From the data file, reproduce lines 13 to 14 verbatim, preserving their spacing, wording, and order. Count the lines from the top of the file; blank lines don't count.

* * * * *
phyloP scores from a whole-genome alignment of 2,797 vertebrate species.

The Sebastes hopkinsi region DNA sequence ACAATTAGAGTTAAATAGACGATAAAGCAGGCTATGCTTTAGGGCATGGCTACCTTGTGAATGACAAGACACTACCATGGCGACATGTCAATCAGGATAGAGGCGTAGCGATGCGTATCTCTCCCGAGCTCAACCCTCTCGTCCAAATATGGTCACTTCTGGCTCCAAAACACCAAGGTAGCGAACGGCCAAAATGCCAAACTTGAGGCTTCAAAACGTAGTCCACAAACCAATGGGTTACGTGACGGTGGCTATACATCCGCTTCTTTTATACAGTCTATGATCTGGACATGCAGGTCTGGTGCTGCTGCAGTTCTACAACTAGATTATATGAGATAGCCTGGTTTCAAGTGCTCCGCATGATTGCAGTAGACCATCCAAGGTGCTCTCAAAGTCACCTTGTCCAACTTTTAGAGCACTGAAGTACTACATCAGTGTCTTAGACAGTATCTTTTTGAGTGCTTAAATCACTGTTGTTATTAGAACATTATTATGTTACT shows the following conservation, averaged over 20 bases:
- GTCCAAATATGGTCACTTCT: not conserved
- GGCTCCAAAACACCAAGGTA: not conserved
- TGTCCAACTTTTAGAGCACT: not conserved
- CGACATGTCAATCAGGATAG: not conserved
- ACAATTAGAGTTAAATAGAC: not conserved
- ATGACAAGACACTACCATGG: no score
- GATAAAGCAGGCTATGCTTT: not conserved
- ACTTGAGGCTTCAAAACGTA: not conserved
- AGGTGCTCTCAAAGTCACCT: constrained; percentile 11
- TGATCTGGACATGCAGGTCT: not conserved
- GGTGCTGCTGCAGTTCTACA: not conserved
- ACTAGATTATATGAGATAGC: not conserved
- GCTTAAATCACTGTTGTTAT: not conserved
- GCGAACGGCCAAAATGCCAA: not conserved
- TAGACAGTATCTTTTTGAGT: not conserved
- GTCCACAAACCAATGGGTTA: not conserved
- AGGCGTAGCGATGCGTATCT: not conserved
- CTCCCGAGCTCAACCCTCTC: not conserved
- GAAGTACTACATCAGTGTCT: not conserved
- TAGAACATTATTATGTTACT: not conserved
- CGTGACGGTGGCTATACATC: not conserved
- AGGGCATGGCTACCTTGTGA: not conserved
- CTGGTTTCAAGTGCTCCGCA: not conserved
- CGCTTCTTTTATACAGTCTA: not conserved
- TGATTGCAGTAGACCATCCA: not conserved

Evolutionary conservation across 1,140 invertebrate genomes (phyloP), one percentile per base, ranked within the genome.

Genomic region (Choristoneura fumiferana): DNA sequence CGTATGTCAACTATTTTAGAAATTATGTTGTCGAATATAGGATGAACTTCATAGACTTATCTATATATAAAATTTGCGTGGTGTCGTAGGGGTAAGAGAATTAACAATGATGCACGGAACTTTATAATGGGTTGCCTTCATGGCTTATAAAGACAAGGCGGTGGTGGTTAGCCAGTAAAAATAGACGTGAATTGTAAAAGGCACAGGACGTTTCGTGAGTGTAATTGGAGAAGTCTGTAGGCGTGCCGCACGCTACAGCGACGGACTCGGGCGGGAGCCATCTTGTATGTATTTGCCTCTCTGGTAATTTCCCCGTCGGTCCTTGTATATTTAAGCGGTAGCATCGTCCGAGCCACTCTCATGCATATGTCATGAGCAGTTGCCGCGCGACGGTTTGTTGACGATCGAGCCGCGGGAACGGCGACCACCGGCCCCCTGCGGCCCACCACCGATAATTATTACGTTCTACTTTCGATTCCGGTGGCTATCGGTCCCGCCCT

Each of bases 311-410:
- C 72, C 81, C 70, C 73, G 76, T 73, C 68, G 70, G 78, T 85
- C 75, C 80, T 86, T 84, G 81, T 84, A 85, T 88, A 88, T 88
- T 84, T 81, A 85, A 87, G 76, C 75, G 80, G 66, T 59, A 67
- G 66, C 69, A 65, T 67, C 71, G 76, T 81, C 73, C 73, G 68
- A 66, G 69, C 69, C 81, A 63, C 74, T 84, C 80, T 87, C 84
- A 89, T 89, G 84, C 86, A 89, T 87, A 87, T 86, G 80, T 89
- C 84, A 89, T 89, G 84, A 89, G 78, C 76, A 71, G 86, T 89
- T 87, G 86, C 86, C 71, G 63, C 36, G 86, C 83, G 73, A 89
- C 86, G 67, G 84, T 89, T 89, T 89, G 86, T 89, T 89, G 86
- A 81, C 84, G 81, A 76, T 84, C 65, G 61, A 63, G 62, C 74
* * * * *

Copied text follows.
- GGTGCTGCTGCAGTTCTACA: not conserved
- ACTAGATTATATGAGATAGC: not conserved